Hearsay and summary judgment
Case No. 1: A plaintiff sues, alleging that while visiting her sister in the hospital, she slipped and fell on spilled water in a kitchenette near the maternity room. The hospital moves for summary judgment, claiming that it had no notice of the water on the floor. The plaintiff had testified in her deposition that two people, one behind the desk on the delivery floor and another behind the front desk, had told her "that happens all the time," and that a couple days later a nurse had told her, "well, that happens all the time up there, things get wet and people fall... people run in there to get water, maybe a nurse will run in there to grab ice out of a machine or do something." The court holds that's hearsay, and grants summary judgment.
The 8th District affirmed that decision last week in Shreves v. Meridia Health System.
Case No. 2: A plaintiff sues, alleging that she slipped and fell on a "liquid" at a restaurant. The restaurant files a motion for summary judgment, claiming that it had no notice of the liquid being on the floor. The plaintiff files an affidavit from her sister in response, which states that "she believes that an employee mentioned a substance was spilled near the bar area and that the substance was mopped up but then forgotten about" and that "she believes that an employee mentioned that the floor had been waxed recently, either the night before or the morning of the baby shower." The court holds that's hearsay, and grants summary judgment.
The 10th District reversed that decision last week in Cordle v. Bravo Development Co.
What's the difference? Both appellate courts recognized that the statement of an employee usually isn't hearsay, because it's deemed an admission of a party opponent under Rule 801(D)(2)(d). That was good enough for the 10th District, which held that the statements that something had spilled earlier in the day and that the floor was freshly waxed were statements of fact, and were "well within the scope of the employee's knowledge and employment."
It wasn't good enough for the 8th District, though, which held that the plaintiff didn't meet her "the burden of establishing that the statement 'was made by an agent or employee of the party-opponent, during the existence of the relationship, concerning a matter within the scope of employment or agency.'"
I think the 10th District got this one right. The 8th District explained its decision to exclude the statements as follows:
Mrs. Shreves did not identify the individuals, by name or position, who allegedly made the statements, nor could she establish the statements concerned a matter within the scope of that person's authority. Other than Mrs. Shreves' self-serving statement that the individuals were employees of defendant, plaintiffs have failed to establish the scope of the agency relationship. Further, plaintiffs are unable to sustain their burden of demonstrating that these individuals had some authority regarding the subject matter.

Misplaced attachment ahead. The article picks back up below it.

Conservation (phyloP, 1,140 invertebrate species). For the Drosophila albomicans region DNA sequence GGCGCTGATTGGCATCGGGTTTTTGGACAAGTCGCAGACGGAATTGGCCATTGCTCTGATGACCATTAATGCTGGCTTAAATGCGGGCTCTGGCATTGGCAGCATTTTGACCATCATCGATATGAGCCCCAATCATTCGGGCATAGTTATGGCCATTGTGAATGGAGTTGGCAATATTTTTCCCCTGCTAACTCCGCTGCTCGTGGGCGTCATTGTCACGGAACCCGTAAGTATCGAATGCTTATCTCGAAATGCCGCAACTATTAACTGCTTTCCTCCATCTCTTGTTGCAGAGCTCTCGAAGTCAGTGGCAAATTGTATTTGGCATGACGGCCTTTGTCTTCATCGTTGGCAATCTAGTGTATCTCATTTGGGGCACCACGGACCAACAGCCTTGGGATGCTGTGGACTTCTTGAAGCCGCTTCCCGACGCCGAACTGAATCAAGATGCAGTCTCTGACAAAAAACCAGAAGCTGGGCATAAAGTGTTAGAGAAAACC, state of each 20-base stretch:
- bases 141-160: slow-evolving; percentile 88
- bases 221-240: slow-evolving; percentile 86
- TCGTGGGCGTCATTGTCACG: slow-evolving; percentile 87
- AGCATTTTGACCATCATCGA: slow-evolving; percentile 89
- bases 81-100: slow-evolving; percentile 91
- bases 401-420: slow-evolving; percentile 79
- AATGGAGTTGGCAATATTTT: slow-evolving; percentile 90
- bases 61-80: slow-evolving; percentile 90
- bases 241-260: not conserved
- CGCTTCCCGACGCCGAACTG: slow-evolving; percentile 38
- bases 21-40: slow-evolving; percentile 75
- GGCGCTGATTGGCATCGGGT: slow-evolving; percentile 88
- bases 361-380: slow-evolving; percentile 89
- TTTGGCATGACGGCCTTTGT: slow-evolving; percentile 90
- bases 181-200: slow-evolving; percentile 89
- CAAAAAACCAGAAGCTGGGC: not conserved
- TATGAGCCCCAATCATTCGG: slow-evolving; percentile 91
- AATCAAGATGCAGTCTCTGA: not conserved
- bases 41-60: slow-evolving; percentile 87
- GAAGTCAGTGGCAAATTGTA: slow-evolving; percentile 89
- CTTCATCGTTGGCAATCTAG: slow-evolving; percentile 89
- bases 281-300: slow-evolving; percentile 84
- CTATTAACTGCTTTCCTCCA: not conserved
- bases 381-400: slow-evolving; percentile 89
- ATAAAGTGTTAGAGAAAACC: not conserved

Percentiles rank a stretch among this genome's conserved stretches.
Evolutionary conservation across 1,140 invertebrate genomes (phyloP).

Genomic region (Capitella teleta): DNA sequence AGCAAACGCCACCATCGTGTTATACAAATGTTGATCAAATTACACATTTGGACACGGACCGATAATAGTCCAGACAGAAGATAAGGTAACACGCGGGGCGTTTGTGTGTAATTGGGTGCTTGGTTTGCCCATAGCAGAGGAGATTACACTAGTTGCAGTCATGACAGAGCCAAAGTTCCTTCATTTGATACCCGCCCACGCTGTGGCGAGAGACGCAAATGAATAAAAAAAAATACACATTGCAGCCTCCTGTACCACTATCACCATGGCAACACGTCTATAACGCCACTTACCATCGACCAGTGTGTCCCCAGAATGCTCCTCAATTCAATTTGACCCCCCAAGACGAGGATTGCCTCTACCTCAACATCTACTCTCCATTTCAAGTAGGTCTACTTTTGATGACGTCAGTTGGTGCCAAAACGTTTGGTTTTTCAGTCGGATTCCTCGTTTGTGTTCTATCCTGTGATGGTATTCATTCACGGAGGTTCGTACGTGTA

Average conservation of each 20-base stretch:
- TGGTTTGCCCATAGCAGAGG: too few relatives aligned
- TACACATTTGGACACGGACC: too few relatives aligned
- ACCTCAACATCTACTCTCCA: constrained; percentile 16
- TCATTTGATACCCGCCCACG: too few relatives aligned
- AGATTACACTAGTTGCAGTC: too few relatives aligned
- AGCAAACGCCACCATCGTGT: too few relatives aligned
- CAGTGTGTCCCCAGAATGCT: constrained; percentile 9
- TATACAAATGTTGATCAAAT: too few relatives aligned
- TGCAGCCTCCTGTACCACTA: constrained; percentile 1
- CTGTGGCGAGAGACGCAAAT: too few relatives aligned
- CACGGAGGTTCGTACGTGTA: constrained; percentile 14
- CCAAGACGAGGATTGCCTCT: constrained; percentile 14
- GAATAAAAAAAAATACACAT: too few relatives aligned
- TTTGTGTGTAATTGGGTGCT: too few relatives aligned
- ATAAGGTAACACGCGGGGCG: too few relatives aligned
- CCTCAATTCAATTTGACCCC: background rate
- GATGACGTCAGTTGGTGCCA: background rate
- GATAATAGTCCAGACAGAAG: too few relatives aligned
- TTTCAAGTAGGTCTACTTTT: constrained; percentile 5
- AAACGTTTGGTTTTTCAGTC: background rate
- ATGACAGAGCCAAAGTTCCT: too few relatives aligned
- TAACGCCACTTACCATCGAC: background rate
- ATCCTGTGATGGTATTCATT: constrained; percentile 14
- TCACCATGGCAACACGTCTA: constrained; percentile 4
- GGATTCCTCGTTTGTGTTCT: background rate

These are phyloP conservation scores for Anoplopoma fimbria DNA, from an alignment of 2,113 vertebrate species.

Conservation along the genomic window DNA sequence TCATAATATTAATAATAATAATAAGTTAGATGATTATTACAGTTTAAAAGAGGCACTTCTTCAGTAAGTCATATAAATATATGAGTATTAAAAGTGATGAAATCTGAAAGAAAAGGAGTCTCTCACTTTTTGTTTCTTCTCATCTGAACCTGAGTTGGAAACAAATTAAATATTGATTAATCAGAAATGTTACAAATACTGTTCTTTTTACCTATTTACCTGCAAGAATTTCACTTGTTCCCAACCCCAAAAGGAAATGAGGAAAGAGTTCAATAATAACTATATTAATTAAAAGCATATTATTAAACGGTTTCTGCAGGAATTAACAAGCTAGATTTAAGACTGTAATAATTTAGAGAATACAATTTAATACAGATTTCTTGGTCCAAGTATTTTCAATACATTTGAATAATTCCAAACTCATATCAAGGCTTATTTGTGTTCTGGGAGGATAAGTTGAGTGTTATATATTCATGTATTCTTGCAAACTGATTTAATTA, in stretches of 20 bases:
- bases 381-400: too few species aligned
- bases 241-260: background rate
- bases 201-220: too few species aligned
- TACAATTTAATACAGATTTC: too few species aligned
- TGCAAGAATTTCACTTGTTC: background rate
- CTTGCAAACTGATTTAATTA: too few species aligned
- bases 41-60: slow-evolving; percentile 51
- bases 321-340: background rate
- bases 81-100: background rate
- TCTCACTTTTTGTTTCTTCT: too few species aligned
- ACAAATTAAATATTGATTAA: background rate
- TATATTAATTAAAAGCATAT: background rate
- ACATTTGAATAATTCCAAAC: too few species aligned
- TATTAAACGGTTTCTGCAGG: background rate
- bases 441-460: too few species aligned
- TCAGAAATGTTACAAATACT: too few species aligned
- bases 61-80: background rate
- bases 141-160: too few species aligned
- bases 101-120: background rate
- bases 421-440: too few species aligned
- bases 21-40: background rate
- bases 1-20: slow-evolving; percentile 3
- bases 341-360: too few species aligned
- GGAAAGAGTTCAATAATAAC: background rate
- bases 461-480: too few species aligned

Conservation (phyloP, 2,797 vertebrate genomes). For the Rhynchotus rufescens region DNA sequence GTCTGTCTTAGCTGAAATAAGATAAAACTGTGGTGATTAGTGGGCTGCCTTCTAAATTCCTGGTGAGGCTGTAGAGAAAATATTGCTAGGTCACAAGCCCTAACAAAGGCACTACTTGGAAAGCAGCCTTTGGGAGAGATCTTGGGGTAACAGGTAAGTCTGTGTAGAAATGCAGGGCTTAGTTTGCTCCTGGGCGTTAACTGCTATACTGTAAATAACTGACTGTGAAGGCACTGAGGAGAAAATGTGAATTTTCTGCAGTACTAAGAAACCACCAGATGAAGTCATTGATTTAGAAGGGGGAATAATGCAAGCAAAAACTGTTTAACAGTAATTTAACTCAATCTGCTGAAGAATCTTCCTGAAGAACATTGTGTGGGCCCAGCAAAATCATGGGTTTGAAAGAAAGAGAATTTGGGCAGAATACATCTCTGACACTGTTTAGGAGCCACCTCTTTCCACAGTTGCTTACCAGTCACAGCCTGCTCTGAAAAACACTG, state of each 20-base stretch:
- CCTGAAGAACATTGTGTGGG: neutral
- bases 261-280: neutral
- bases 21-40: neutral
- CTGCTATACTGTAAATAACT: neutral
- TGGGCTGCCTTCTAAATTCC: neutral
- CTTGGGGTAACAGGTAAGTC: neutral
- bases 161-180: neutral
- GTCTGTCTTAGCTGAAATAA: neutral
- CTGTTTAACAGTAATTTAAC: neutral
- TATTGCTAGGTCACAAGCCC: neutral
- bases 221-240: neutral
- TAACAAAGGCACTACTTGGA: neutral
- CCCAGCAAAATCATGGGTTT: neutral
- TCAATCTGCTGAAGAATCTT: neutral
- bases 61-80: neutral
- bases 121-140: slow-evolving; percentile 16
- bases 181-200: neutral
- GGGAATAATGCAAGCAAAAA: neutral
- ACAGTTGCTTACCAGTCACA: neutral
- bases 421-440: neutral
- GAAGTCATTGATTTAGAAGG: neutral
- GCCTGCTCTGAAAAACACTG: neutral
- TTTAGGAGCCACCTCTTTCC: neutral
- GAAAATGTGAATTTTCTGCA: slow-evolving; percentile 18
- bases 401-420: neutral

There's no requirement that the person who made the statement be identified, and it's fairly easy to infer that someone sitting behind a desk at a hospital is an employee of the defendant. It's difficult to understand why there's any question as to the whether the individuals "had some authority regarding the subject matter." The only case the court refers to on this was a decision involving a lawsuit against a company that had submitted fraudulent paperwork, and claimed in response that an unnamed employee of the plaintiff had told them to go ahead and do it. It's one thing to claim that authorizing the commission of fraud wasn't within the scope of an employee's authority, but it's hard to see how the statement of a nurse that water was often spilled on the floor was outside that authority. If the employee had been clearly identified, would there have been any question that the statement could be admitted?
And that, I think, is the problem: the court simply doubted that the statements had been made, as indicated by its reference to the plaintiff's testimony being "self-serving." But the question of whether the employees really said that -- whether the plaintiff was telling the truth about that -- is not one for the courts. As the 10th District put it,
Resolution of a motion for summary judgment does not include trying the credibility of witnesses. If an issue is raised on summary judgment, which manifestly turns on the credibility of the witness because his testimony must be believed in order to resolve the issue, and the surrounding circumstances place the credibility of the witness in question -- for example, where the potential for bias and interest is evident -- then, the matter should be resolved at trial, where the trier of facts has an opportunity to observe the demeanor of the witness.
This gets back to something I alluded to a few months back: the increasing willingness of the courts to grant summary judgment in cases where the plaintiff has a marginal case, but one which would have survived summary judgment ten or fifteen years ago. You see that a lot in slip and fall cases -- the "open and obvious" doctrine has made that almost routine -- and in intentional tort cases.
It may well be that Ms. Shreve was making up what the supposed employees said. But that's up to a jury, not a judge or an appellate panel, to determine.